Together, we can end overpopulation: Think spay/neuter this February - BC SPCA
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Together, we can end overpopulation: Think spay/neuter this February

February 1, 2016

February is Spay/Neuter Awareness Month and the BC SPCA is calling on all British Columbians to take action to help end pet overpopulation throughout the province.

“The BC SPCA and many others – including veterinarians, rescue groups, cat coalitions, municipal governments and First Nations – are working to address the overpopulation issue, and have experienced a significant decline in the number of unwanted companion animals, particularly cats, in a few targeted B.C. communities,” says Megan Munroe, BC SPCA outreach coordinator.

“Prevention through spaying and neutering is the most effective and humane solution to controlling the population and saving lives.”

There are tens of thousands of cats and kittens living outdoors in B.C. who suffer from frostbite, starvation, illness, predator attacks and injuries, Munroe notes.

While the BC SPCA provides spay/neuter services for every animal adopted, offers low-cost spay/neuter services at four locations in Vancouver, Kamloops, Penticton and Prince George, and awards community spay/neuter grants among other initiatives, community members must take action to end this crisis.

“Now is an ideal time to have your pet fixed as the spring and summer breeding season is just around the corner,” Munroe says. BC SPCA shelters and rescue groups are often overwhelmed by the number of unwanted and abandoned kittens and puppies born during those months.

“Spaying and neutering before your pet has the opportunity to reproduce is important. Together, we can achieve an end to the widespread suffering that companion animals experience as a result of pet overpopulation.”

Sad lonely stray cat hiding outdoors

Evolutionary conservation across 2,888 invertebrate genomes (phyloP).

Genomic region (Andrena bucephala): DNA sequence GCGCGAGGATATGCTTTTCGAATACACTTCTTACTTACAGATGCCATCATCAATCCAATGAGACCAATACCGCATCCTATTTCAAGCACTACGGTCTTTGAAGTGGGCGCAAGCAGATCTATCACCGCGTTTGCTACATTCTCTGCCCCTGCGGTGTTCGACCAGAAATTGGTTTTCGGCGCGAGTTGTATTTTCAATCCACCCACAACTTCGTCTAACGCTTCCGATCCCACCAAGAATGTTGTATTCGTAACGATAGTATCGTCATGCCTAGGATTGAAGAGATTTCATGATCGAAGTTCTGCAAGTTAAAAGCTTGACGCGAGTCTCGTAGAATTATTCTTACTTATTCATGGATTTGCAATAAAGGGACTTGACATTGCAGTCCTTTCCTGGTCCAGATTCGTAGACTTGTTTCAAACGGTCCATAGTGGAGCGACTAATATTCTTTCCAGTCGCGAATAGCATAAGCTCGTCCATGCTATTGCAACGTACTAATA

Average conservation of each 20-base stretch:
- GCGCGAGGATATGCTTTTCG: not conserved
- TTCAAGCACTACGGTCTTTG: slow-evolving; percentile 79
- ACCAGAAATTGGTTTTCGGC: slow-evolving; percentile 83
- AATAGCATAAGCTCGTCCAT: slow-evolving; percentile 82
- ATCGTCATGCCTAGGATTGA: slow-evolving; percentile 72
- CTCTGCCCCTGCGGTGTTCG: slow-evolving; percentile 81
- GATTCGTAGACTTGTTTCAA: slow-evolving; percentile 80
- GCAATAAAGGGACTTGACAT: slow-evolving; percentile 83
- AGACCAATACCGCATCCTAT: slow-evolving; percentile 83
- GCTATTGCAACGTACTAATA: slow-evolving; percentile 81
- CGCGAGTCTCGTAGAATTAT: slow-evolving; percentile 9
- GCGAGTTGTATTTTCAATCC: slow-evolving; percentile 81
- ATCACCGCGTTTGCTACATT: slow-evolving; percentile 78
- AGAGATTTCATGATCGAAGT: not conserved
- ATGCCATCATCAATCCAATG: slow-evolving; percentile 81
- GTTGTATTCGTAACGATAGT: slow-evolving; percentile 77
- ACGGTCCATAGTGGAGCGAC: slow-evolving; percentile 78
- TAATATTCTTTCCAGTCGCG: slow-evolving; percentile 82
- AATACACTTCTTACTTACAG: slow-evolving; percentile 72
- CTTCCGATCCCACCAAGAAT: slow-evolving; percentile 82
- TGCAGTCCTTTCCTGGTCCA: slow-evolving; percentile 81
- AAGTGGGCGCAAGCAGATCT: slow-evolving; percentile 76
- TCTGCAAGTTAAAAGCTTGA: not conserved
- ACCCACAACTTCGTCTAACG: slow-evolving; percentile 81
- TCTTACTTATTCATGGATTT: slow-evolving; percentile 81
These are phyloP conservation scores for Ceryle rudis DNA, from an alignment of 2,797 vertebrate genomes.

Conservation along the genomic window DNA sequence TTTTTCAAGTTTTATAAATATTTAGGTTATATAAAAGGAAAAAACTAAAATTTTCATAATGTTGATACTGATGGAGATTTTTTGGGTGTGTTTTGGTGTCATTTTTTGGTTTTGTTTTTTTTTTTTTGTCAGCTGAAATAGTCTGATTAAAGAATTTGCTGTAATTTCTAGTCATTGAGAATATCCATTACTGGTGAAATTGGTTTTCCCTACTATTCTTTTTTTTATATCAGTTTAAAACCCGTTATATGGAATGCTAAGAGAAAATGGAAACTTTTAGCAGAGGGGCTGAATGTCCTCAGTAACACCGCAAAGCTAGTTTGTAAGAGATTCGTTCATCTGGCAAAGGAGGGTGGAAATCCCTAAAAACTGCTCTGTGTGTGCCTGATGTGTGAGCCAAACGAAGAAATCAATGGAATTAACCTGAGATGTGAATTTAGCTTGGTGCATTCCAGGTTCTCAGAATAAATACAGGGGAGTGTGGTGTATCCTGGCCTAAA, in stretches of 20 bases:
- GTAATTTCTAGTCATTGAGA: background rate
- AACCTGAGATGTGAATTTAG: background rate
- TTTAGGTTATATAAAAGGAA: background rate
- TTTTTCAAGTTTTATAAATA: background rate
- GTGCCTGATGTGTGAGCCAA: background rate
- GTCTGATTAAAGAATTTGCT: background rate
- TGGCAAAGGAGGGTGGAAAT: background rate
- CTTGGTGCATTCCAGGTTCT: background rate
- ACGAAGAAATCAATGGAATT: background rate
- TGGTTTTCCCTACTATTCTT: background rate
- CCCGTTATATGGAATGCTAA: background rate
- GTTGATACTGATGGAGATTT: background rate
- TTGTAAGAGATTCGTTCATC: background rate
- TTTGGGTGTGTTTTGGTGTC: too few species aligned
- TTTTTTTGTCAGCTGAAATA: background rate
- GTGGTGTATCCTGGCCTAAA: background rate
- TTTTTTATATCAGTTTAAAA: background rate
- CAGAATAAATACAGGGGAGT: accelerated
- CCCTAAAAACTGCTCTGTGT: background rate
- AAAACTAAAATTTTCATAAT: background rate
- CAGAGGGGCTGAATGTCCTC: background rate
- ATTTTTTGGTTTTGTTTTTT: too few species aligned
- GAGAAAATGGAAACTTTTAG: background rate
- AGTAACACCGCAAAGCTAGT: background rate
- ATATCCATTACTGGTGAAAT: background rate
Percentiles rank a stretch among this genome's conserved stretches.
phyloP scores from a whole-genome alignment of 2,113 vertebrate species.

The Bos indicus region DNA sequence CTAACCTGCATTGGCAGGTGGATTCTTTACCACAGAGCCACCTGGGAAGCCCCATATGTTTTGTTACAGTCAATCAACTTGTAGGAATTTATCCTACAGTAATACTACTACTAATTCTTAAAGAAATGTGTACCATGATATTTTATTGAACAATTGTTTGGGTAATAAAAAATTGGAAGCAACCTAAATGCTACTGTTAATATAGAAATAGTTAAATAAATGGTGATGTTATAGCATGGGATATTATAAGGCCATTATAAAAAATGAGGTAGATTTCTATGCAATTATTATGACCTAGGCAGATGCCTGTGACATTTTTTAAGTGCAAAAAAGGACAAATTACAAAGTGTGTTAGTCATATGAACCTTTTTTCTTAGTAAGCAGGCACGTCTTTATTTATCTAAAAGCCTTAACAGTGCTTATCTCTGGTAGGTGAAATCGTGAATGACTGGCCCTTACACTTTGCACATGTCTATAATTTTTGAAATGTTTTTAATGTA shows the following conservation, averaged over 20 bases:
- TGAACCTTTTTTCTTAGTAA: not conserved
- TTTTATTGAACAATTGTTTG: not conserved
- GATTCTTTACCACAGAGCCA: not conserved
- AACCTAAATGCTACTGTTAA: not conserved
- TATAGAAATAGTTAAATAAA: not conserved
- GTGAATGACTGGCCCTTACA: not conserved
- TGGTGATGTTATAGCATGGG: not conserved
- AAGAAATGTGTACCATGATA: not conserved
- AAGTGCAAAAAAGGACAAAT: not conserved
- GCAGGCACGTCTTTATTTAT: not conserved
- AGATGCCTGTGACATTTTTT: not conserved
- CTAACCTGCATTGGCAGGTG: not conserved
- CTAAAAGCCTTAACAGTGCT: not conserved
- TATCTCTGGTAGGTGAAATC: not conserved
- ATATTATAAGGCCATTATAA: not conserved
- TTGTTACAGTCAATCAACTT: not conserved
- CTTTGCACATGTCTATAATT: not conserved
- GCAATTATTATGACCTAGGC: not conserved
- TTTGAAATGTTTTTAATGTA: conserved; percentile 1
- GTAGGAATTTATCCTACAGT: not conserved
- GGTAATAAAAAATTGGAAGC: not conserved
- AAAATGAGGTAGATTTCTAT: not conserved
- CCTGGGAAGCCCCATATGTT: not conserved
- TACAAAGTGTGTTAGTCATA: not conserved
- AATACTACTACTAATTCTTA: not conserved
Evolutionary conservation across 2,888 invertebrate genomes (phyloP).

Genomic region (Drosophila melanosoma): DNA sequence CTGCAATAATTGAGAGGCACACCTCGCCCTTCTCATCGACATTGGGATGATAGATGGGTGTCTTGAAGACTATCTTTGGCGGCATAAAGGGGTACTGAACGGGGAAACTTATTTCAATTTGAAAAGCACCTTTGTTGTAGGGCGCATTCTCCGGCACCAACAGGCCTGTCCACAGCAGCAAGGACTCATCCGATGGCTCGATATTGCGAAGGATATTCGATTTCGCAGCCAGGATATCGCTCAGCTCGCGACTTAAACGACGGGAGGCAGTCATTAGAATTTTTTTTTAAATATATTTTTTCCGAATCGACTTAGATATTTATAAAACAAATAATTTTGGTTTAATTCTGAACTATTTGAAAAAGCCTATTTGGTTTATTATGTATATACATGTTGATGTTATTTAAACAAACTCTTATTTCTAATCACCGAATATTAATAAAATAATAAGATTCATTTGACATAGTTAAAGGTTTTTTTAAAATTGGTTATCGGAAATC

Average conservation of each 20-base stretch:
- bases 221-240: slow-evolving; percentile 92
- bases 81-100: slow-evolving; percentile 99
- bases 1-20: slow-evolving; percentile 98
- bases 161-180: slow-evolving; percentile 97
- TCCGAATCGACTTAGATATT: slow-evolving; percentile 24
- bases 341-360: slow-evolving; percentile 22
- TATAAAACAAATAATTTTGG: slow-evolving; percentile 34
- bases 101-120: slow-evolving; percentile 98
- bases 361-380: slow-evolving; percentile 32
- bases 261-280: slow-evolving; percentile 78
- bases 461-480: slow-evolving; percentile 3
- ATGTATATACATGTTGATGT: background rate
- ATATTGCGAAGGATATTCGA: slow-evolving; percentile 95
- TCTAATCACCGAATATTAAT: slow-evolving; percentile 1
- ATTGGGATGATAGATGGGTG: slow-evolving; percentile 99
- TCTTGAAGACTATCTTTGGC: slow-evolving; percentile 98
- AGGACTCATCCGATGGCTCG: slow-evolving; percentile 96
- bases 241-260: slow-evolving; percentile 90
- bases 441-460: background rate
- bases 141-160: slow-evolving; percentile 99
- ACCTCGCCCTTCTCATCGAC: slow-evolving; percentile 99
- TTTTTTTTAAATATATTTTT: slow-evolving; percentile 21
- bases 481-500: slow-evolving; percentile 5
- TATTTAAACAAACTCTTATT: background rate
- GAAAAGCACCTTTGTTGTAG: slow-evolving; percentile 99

Some of the benefits of spaying and neutering include:

  • Decreased aggression. Neutering generally reduces aggressive behaviours in pets. Neutered dogs are calmer and less likely to bite, attack, or get into altercations at the dog park. Neutered cats don’t have the drive to mark and protect their territory and are less likely to spray or get into cat fights;
  • Calmer, happier pets. Female cats go in and out of heat every three weeks between January and November. In addition to preventing unwanted litters, spaying your cat will reduce her desire to escape to find a mate, spraying or inappropriate elimination, howling and attracting unwanted male cats onto your property;
  • Increased health. Spaying or neutering your pet reduces the likelihood of them developing uterine, ovarian and testicular cancers;
  • Good overall pet care. Having your pet sterilized also provides an opportunity to have other important health procedures performed, as necessary, such as an identification tattoo or microchip or teeth cleaning. Spaying and neutering is done under a general anesthetic, so your pet won’t be in pain.
  • Improved Animal Welfare. Spaying and neutering disrupts the reproductive cycle, helping to control the unwanted pet population.

For more information on spaying or neutering your pet, visit

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